photo credit: thinkstockphotos.com
Car Trips with Your Cat Can Be Fun. REALLY!
Without the right planning and preparation, ole Fluffy there might get mad as a cut snake and then it’s all downhill. You can throw a dog a bone, but a cat will get hot under the collar and hold a grudge for your entire trip if you're not careful. And Sydney doesn’t need to tell you what joys that holds.
However…if you follow a few simple p-z travel guidelines, you just might find traveling with Fluffy can be downright enjoyable.
While we do concede that cats (being territorial my nature) prefer to be left in their regular surroundings, some cats actually travel very well. The key is patience and planning.
Start them out early.
Kittens can acclimate to auto travel, particularly if you make it a fun event. Start by familiarizing them with their carrier before you go anywhere. Put a toy or treat in an open carrier at home so they begin to realize that it belongs to them. Once that’s established, take kitten on short rides around quiet neighborhoods.
Make it comfortable.
Your carrier should be large enough to allow your cat to stand, stretch and turn around. You may be surprised at how much your kitten has grown if you’re still using his original carrier. Make sure you pad the bottom with a small blanket or towel. You should have water, toys and treats with you, even on short drives.
Take them on a joyride.
Some cats only associate a carrier with a trip to the vet. You may be surprised how much a house cat will enjoy looking and sniffing the wide wide world. To start them off, easy does it is the rule. Keep the windows cracked, not rolled down to avoid over wind stimulation and choose a route that does not include a frenetic freeway or busy, bus laden street. A short drive should end up back at home where a treat and much loving should be administered.
Work up to the Big Event.
Once your cat associates the carrier with a pleasurable ride you can slowly increase the length of the drive and add busier streets and freeways to your trip. Again, end up at home. Gradually you can add a destination that is pet friendly like a friend’s home. Remember, patience pays off.
Everybody needs rest stops.
Make sure you take your cat’s litter box and use familiar supplies - don’t choose a trip to try out that new cat litter. Choose a shady spot, keep your window cracked just a little to avoid escape and let your cat walk around the interior of your car for a few minutes.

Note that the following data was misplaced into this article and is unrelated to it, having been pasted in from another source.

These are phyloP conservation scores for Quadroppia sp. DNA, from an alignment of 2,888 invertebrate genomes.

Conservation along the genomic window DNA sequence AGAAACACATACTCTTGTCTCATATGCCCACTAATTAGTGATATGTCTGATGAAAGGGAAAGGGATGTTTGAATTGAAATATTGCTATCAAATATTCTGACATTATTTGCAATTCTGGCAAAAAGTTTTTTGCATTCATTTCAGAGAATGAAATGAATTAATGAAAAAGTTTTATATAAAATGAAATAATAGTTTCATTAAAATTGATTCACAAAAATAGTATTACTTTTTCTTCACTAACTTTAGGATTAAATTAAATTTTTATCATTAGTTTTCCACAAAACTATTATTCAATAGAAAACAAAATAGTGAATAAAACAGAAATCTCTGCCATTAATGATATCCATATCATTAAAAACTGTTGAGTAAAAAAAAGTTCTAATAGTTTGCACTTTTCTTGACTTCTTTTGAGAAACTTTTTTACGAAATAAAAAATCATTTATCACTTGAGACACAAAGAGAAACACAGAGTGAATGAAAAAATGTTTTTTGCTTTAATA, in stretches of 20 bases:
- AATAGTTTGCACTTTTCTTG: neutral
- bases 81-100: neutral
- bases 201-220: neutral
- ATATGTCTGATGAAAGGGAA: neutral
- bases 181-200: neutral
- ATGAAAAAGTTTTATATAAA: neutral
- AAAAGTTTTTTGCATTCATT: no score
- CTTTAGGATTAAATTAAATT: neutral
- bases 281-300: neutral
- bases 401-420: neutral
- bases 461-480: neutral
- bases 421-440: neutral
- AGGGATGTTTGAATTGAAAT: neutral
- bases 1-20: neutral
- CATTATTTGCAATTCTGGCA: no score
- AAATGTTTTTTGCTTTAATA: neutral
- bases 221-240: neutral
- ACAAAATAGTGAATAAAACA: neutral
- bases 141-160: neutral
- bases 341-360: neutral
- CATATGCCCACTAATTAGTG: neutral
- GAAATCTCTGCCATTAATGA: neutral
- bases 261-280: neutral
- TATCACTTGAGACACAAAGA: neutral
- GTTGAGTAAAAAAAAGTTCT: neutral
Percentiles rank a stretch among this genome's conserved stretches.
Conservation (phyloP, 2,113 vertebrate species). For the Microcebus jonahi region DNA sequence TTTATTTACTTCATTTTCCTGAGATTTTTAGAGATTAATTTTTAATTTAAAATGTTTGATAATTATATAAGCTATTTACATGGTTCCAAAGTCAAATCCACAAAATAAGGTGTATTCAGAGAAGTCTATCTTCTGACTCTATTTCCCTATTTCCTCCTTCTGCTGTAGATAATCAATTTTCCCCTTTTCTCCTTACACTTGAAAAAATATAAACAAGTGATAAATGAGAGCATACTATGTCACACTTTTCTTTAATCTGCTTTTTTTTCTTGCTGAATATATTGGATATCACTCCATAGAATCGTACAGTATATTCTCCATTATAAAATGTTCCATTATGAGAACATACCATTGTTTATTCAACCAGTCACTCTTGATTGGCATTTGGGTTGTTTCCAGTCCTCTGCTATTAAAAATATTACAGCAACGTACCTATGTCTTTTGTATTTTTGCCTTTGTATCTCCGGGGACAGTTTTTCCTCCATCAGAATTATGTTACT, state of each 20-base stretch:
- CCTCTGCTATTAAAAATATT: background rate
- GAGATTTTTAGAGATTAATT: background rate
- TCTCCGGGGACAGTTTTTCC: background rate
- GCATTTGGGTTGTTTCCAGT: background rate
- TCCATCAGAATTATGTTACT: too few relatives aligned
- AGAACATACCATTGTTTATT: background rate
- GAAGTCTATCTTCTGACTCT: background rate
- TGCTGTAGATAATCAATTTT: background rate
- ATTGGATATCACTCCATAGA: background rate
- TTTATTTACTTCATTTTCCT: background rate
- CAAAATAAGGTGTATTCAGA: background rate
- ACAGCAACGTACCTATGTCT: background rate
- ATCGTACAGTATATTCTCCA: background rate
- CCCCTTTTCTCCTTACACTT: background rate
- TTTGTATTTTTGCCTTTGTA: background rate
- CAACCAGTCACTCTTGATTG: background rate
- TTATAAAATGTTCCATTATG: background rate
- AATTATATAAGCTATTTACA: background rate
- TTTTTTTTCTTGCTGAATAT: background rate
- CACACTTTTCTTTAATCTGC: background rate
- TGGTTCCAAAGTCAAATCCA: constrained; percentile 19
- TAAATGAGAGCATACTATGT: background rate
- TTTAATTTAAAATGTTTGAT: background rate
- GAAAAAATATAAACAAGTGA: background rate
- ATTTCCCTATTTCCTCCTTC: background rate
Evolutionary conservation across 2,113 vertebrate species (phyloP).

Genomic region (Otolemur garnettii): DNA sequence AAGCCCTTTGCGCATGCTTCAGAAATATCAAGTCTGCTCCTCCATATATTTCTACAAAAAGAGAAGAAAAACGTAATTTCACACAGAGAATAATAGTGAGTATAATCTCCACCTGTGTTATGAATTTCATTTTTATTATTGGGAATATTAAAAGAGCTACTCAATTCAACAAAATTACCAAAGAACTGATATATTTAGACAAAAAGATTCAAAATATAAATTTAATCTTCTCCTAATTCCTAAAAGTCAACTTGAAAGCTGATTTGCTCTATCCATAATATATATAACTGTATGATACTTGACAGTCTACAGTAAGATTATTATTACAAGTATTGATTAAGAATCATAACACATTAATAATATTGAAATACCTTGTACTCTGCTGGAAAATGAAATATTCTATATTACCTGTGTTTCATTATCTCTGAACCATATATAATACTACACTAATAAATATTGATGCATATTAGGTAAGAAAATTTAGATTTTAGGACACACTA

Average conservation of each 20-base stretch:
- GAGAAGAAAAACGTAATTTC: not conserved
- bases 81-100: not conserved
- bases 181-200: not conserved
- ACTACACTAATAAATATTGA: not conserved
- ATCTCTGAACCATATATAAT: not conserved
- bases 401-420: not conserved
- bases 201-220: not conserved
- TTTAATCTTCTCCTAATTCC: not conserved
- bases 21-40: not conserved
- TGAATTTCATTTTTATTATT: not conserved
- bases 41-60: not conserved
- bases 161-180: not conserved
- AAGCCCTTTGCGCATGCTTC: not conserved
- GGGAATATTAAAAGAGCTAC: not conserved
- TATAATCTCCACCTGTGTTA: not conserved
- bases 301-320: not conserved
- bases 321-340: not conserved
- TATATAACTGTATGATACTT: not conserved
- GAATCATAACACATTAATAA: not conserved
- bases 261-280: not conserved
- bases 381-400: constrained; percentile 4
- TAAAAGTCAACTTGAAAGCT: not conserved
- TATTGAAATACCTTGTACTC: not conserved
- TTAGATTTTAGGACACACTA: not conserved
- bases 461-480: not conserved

NEVER leave an animal unattended in a hot car. It may be October to you but your vehicle will heat up to dangerous levels almost immediately EVEN WITH CRACKED WINDOWS. If you need to take a break yourself, take your carrier with you.
Make sure your destination is pet friendly before you hit the open road. Many hotels accommodate pets (some lavishly). Make your arrangements in advance and be prepared to pay either a fee or a deposit.
Never leave your pet alone without notifying the front desk. Most pet friendly hotels will have a Pet Guest sign for your door to alert the staff. If not, use the Do Not Disturb sign if you have to leave Fluffy on her own for a while.
Some hotels actually offer in-room pet sitting for an additional fee. If you choose this option don’t leave immediately when the sitter arrives. This gives you and your cat a moment to make sure everyone will get along while you’re out.
If you are visiting friends make sure no one in the house is allergic to felines. It’s also a good idea to leave your cat in the room you’re staying in, at least to start. Remember, this is all new, large and unfamiliar to your cat.
Check out your ventilation.
You may be comfortable as a clam up front but some vehicles depend on AC and heat traveling from the dash to the back seats. Without the cat, start your car and put your face where the front opening of the carrier would be to check the airflow and temperature. Remember, you may be in shorts but your cat’s wearing a fur coat.
In summer, travel with an instant ice pack or ice block.
One flat tire and you both could reach heat stroke levels before AAA arrives. Instant packs or even a frozen water bottle will help to keep your cat from overheating until the cavalry arrives.
Make sure all vaccinations are up to date and carry the certificates.
Get a copy of your cat’s medical history to take with you.
Make sure your ID tag has your name and cell number on it.
If your cat has an ID chip check it online before your trip to make sure all info is correct.
Ask your vet for motion sickness medication, just in case.
Stick a post-it to your forehead so medications make it to the car.
A nail trim is not a bad idea. Tempers can flare even in the happiest travelers.
Carry extra towels, paper towels, carpet cleaner, odor eradicator and a trash bag for any soiled linens in case of accidents.
ENJOY THE TRIP!
photo credit: thinkstockphotos.com
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